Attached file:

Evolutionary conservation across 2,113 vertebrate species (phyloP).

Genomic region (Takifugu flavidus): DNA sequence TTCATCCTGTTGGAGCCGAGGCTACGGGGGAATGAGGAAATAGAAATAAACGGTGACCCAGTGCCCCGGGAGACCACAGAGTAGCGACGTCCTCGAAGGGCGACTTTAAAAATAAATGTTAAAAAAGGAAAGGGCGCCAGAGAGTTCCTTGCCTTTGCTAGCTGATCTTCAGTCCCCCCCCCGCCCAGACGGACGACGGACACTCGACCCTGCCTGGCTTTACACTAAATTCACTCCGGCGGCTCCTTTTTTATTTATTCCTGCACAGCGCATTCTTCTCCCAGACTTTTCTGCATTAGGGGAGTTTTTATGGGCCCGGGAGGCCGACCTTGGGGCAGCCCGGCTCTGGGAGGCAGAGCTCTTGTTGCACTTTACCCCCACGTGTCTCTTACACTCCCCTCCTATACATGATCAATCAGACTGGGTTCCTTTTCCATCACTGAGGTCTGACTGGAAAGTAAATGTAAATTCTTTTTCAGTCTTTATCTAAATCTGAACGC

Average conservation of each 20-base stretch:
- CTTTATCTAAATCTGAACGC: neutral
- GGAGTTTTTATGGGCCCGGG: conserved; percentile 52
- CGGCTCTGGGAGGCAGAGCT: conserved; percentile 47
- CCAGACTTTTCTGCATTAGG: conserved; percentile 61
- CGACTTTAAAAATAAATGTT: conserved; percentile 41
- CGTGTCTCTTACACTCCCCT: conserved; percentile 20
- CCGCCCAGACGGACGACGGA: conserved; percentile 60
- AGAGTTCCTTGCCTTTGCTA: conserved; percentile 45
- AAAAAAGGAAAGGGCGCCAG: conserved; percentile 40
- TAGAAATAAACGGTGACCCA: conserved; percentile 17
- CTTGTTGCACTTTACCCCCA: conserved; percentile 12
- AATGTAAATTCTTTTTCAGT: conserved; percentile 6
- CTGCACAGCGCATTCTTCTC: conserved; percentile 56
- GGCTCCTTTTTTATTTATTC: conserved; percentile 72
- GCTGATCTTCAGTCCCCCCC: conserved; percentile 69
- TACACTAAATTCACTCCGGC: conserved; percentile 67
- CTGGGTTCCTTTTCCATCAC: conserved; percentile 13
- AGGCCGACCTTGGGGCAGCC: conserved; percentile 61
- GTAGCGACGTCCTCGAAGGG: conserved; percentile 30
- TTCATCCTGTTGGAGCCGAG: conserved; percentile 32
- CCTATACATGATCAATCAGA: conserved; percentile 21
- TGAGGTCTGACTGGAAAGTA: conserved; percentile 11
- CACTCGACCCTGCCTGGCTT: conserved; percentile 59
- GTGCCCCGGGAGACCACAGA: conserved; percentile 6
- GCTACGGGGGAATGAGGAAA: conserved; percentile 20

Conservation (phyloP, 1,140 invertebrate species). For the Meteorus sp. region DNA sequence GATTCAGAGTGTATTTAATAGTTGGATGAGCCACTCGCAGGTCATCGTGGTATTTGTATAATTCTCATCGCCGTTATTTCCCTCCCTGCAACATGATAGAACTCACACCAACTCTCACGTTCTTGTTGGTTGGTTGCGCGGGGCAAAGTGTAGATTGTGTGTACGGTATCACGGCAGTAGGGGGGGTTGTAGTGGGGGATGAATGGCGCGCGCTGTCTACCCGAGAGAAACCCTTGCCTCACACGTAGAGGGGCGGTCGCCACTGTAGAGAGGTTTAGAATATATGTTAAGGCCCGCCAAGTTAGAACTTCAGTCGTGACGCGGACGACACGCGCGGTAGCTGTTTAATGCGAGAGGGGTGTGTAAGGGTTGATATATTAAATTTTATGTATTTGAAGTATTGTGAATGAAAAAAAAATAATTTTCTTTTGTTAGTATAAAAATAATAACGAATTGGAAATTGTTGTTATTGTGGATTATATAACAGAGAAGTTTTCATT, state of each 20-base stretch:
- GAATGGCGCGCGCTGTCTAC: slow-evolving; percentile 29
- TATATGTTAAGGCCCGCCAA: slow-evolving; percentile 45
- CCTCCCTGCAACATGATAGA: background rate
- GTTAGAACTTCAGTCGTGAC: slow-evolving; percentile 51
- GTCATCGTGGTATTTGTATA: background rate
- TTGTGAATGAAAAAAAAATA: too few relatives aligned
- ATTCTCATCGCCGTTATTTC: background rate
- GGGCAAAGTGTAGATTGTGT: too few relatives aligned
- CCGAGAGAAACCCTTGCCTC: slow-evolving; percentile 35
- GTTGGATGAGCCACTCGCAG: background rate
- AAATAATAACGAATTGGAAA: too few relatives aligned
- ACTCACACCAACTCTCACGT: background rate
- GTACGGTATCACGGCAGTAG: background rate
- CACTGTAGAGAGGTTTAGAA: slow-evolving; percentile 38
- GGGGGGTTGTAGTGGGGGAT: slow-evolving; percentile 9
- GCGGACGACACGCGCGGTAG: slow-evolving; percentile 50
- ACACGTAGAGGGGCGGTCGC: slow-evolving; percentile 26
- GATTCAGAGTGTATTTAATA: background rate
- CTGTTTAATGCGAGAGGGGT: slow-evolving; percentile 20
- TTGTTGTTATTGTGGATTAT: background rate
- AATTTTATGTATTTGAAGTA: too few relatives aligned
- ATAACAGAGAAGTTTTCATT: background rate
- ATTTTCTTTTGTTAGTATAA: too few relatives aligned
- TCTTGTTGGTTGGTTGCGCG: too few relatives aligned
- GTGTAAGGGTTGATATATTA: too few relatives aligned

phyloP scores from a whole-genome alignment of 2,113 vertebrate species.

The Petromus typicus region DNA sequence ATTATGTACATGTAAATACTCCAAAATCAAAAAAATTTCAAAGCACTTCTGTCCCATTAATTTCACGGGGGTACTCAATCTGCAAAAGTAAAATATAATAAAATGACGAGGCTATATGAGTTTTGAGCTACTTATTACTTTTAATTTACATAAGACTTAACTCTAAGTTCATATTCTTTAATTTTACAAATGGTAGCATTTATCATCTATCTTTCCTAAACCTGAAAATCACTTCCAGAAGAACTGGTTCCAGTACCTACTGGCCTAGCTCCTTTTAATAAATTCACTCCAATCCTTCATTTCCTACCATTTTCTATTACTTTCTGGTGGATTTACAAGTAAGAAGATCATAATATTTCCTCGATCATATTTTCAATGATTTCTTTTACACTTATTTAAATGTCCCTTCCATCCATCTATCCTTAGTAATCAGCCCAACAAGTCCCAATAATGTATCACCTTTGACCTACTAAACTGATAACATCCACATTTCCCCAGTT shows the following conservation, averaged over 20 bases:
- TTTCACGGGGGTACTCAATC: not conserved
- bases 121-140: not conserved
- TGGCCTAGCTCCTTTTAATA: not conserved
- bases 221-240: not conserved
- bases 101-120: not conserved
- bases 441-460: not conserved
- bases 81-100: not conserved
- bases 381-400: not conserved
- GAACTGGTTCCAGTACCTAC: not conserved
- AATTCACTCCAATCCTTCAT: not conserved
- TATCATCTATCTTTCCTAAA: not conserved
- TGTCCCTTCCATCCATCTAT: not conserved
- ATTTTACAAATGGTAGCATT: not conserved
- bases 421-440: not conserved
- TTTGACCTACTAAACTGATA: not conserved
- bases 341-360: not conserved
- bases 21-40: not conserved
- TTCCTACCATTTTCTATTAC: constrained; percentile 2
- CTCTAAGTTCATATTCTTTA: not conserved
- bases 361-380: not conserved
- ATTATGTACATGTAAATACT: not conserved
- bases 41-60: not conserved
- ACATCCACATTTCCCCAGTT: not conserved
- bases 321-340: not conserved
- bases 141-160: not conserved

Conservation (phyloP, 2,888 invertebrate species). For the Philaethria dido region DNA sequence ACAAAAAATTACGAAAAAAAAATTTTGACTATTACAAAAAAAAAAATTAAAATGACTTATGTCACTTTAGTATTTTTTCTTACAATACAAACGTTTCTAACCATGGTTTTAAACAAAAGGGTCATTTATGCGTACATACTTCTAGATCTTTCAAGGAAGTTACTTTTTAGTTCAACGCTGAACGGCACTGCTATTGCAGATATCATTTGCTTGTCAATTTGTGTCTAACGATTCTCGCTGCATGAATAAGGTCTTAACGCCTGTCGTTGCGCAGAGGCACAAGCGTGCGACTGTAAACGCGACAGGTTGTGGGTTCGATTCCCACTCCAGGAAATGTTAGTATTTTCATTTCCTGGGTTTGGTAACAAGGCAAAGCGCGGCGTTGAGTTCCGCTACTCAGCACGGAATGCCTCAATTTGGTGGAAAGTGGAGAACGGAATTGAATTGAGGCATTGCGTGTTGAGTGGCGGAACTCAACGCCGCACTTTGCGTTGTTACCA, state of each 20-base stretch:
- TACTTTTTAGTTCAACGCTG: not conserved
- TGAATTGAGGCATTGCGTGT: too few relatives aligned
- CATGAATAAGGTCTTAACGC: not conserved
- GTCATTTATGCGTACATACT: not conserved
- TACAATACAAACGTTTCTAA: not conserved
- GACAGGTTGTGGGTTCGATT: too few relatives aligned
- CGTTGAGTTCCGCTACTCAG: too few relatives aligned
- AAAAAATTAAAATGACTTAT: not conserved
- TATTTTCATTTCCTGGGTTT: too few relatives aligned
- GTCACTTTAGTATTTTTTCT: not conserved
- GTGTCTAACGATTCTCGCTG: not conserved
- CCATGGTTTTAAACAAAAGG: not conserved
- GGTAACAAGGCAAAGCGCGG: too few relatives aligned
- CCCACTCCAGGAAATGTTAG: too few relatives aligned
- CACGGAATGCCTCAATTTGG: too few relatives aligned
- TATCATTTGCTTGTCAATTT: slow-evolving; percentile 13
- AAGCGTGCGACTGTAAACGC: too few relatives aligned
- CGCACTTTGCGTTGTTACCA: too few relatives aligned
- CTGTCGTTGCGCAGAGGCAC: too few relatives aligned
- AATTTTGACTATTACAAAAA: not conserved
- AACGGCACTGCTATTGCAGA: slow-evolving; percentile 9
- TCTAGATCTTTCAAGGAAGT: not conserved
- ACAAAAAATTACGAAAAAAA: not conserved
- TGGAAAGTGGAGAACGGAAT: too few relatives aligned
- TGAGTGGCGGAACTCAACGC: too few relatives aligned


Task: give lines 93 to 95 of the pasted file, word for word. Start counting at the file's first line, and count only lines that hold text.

- GTGTCTAACGATTCTCGCTG: not conserved
- CCATGGTTTTAAACAAAAGG: not conserved
- GGTAACAAGGCAAAGCGCGG: too few relatives aligned